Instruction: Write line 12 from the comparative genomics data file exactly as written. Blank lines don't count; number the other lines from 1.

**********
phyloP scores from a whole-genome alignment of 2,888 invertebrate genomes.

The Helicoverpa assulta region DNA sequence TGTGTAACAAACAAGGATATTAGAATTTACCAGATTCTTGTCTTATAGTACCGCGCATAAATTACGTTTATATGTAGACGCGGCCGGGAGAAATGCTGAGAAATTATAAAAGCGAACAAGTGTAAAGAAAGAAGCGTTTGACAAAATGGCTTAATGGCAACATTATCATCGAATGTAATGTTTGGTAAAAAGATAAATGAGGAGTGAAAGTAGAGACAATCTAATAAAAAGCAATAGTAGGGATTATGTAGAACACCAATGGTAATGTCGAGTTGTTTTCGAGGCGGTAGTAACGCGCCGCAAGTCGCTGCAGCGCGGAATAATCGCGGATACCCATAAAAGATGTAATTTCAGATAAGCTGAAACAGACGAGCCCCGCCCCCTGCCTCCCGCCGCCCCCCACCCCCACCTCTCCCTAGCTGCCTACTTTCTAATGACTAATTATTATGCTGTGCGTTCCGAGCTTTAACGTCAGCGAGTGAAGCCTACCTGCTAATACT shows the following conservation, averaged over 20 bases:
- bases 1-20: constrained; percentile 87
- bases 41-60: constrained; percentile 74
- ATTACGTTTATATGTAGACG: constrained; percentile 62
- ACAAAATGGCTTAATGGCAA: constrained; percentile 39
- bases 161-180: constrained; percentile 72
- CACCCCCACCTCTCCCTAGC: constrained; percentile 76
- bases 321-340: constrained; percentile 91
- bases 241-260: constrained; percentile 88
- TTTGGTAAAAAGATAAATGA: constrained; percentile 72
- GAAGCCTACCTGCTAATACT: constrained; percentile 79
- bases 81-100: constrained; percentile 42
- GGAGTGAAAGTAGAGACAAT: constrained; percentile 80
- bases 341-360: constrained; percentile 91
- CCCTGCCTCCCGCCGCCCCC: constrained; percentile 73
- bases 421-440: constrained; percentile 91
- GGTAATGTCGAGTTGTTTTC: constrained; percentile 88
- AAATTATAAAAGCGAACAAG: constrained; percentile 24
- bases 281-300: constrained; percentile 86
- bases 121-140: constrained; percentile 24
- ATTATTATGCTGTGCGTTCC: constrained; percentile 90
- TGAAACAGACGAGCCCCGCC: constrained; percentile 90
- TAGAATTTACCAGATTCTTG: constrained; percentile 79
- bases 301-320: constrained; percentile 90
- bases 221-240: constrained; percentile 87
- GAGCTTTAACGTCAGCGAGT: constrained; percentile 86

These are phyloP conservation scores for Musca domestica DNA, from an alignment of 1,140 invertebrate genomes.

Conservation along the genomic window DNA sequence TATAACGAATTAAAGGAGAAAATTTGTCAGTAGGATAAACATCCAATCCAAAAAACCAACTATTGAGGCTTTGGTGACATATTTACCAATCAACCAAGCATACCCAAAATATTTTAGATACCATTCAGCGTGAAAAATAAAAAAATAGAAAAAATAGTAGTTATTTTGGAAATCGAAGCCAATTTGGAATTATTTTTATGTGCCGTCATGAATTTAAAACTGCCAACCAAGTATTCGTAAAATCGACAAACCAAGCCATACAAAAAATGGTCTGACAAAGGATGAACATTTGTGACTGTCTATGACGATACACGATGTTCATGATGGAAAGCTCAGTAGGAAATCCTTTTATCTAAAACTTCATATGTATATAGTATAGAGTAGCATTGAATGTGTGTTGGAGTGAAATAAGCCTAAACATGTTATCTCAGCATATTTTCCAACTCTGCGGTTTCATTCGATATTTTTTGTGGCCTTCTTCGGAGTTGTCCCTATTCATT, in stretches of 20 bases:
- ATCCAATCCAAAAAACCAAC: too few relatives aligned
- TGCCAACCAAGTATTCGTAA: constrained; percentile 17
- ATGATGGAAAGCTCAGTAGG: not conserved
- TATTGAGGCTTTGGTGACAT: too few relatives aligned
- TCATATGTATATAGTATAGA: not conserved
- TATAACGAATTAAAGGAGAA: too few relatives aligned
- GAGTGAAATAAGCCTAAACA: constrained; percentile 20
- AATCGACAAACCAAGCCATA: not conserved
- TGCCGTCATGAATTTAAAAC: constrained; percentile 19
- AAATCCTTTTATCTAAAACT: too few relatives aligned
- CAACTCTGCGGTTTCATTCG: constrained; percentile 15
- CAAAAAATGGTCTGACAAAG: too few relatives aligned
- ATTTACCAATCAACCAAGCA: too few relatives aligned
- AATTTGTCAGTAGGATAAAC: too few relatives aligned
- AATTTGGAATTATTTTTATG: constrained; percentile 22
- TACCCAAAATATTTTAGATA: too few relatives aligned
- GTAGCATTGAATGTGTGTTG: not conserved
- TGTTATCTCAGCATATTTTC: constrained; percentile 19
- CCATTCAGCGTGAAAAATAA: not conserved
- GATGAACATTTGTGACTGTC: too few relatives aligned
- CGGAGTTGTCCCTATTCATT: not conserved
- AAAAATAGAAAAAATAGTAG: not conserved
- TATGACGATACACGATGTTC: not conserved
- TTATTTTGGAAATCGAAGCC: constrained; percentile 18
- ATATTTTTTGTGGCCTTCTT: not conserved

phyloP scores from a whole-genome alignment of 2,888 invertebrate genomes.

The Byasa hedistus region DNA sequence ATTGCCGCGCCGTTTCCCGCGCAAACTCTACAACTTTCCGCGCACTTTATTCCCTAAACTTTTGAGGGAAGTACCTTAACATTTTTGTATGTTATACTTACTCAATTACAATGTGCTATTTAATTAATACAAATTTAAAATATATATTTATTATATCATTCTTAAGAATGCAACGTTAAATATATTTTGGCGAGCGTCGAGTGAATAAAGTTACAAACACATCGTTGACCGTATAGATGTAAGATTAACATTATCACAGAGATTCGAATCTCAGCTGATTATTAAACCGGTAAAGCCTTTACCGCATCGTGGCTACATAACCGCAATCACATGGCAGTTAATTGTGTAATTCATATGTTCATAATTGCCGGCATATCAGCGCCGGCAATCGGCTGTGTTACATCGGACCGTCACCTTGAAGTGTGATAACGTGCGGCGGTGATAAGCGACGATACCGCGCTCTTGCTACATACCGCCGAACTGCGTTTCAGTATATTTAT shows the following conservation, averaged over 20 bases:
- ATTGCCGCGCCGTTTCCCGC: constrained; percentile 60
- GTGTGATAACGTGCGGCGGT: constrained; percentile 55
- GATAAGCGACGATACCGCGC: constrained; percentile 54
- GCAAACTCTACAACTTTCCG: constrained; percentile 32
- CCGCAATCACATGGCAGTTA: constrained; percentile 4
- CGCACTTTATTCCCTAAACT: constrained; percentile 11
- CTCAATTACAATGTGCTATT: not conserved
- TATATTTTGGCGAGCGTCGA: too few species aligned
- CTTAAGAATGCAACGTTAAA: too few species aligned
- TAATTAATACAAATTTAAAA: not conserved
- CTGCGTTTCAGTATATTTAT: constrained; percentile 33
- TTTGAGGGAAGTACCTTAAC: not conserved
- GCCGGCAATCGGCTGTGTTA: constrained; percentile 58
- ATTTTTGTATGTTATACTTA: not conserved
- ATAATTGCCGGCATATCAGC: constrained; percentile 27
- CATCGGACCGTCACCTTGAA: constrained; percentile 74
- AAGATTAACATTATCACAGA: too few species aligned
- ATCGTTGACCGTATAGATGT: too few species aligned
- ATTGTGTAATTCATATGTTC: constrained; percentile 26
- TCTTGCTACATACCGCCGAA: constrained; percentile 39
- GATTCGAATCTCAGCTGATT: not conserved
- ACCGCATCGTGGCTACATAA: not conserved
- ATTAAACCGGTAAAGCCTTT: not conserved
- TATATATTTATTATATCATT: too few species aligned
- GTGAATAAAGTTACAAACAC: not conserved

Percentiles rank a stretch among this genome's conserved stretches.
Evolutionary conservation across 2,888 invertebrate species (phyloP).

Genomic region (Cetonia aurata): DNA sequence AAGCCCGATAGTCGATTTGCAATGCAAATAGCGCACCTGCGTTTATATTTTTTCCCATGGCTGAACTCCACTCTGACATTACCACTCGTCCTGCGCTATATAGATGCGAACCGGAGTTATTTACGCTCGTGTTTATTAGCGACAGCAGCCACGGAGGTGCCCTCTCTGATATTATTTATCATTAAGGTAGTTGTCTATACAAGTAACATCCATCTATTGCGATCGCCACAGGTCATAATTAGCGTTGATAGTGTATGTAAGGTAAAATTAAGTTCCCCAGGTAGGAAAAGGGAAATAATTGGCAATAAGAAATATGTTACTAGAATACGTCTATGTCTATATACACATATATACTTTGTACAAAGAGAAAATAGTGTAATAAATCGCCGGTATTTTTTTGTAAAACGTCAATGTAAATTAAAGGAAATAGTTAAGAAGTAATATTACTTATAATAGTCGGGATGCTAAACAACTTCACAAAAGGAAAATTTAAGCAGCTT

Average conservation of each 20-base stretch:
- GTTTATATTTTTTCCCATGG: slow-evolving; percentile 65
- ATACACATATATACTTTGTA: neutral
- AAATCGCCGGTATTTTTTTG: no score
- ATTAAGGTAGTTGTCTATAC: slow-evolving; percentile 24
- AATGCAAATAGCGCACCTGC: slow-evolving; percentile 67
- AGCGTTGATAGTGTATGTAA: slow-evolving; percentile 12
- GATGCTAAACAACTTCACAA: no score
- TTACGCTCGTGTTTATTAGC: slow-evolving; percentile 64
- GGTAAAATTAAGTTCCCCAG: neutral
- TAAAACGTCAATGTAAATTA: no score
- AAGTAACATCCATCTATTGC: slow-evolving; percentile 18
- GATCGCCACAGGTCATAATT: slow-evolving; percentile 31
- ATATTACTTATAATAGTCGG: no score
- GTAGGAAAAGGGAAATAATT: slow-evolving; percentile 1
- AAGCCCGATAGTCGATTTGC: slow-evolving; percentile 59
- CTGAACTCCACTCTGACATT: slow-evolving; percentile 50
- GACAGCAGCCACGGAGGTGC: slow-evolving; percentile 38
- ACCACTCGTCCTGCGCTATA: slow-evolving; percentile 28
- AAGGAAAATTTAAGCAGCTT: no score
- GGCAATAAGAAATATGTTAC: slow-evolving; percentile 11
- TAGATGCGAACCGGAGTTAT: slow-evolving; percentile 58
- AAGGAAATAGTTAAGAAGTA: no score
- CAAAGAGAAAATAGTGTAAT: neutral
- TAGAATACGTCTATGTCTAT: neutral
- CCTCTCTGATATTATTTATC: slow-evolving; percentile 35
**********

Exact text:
- GAAGCCTACCTGCTAATACT: constrained; percentile 79